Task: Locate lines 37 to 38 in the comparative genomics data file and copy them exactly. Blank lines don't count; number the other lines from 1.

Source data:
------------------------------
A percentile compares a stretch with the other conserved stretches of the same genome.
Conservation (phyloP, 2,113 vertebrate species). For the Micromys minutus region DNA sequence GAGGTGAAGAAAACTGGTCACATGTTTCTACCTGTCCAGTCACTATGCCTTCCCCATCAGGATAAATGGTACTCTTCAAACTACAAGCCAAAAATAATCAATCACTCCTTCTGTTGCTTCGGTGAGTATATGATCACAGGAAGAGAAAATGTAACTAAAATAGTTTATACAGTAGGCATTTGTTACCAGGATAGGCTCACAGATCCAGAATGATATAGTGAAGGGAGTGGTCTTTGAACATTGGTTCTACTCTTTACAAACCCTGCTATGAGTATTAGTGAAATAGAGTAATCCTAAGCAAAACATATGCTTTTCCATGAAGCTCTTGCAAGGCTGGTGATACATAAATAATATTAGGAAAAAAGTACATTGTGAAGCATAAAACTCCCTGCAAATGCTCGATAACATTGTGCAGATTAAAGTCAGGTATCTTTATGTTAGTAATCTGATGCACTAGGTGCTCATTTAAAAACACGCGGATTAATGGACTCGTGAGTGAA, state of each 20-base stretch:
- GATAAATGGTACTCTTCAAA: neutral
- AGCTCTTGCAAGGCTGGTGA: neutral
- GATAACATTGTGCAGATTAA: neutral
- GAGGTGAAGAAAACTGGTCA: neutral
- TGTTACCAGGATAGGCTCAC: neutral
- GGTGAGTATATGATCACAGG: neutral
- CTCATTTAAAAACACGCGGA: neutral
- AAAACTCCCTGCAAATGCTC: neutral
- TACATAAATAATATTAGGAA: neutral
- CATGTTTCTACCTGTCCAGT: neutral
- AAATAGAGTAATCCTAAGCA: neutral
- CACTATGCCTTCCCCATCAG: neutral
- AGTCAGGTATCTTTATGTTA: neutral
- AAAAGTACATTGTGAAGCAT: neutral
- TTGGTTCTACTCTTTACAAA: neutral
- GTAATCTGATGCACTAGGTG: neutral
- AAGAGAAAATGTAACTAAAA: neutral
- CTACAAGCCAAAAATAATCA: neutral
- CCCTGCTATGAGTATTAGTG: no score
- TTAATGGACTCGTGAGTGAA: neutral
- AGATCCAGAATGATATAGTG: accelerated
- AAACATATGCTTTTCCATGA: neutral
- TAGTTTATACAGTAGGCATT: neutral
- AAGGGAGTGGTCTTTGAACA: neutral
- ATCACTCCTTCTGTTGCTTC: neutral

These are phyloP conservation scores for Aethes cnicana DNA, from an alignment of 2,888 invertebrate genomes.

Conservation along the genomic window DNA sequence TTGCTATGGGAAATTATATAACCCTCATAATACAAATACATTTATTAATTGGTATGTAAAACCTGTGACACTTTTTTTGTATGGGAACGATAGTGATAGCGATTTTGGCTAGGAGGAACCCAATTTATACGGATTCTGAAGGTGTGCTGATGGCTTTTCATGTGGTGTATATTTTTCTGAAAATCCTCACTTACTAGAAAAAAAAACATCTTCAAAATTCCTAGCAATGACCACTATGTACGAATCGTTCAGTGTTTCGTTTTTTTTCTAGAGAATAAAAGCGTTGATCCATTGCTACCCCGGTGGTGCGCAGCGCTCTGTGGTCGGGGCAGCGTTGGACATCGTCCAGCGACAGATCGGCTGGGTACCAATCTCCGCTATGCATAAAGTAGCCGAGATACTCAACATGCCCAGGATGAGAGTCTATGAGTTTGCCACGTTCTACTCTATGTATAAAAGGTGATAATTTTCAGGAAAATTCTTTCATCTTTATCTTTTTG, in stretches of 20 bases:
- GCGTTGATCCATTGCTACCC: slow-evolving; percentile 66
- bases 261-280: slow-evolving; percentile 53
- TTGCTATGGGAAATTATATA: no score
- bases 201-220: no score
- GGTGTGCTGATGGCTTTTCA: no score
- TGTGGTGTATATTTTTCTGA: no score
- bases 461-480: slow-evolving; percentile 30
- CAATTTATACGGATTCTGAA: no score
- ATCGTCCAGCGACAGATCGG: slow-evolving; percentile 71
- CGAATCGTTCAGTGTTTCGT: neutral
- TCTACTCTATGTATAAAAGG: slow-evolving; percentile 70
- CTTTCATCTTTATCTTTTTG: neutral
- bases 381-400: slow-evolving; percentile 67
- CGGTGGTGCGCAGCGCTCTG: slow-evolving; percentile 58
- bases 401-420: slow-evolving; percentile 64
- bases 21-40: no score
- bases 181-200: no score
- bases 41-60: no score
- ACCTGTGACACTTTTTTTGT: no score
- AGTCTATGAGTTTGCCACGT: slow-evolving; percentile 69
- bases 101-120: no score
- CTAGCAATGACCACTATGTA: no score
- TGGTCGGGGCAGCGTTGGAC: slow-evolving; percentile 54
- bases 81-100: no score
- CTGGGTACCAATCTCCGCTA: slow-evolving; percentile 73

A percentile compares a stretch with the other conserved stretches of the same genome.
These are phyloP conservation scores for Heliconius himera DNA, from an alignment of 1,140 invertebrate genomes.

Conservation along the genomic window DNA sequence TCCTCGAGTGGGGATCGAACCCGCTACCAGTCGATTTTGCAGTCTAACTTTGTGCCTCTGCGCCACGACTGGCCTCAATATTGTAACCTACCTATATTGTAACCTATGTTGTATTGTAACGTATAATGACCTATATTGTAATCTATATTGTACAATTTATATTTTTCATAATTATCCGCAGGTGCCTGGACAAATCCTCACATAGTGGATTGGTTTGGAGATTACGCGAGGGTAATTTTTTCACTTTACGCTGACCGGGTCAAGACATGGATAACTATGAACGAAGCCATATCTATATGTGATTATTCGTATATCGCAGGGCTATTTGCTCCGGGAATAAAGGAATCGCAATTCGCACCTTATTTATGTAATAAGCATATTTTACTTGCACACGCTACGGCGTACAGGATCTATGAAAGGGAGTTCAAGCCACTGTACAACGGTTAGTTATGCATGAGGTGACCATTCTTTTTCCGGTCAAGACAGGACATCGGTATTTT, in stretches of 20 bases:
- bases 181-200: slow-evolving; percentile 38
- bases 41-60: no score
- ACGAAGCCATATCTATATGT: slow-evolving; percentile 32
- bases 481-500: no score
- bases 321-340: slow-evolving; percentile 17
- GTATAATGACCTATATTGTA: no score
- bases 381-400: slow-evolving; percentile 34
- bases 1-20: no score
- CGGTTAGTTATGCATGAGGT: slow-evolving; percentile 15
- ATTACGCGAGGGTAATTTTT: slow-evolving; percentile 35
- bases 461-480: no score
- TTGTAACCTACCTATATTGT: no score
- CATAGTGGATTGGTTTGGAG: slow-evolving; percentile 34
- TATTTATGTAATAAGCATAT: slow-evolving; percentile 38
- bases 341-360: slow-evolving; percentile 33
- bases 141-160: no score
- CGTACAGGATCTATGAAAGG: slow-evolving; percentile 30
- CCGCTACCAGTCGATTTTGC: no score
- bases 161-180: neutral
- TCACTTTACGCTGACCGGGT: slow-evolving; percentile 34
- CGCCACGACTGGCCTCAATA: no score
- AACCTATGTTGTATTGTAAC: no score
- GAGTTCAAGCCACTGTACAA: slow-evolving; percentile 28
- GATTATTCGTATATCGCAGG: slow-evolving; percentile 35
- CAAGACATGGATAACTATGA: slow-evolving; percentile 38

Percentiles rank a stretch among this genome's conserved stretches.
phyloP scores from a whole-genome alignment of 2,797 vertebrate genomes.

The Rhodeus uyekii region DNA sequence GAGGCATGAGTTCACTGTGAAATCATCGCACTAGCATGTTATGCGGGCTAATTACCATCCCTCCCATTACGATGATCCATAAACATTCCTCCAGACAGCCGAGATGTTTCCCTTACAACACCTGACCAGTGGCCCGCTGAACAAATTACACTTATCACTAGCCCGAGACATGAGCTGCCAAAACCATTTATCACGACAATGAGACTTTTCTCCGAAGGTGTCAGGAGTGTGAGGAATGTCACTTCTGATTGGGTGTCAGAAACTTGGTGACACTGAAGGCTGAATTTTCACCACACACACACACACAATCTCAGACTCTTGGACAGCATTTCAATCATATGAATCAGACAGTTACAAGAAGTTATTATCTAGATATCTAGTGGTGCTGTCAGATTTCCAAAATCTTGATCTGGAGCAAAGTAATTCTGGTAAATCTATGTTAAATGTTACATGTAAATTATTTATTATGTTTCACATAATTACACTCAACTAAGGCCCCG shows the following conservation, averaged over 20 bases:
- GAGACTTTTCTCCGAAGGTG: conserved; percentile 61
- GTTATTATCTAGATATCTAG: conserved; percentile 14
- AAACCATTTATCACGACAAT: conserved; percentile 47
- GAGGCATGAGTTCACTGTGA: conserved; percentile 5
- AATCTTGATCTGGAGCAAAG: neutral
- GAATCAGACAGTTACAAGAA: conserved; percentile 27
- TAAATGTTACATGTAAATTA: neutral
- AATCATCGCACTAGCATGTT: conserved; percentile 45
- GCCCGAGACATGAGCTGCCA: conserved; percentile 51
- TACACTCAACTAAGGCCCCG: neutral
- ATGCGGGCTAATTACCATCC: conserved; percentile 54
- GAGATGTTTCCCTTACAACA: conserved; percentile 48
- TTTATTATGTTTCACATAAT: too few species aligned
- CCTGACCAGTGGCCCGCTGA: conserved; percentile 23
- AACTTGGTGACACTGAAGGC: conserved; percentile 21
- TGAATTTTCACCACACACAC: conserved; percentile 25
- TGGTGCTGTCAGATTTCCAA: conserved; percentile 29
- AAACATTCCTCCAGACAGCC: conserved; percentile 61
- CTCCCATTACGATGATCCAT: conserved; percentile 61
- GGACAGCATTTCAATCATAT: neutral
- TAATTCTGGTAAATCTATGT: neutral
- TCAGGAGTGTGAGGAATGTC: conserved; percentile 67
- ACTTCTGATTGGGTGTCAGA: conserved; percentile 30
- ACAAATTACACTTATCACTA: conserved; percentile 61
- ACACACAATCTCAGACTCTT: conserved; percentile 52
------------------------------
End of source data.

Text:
- CAATTTATACGGATTCTGAA: no score
- ATCGTCCAGCGACAGATCGG: slow-evolving; percentile 71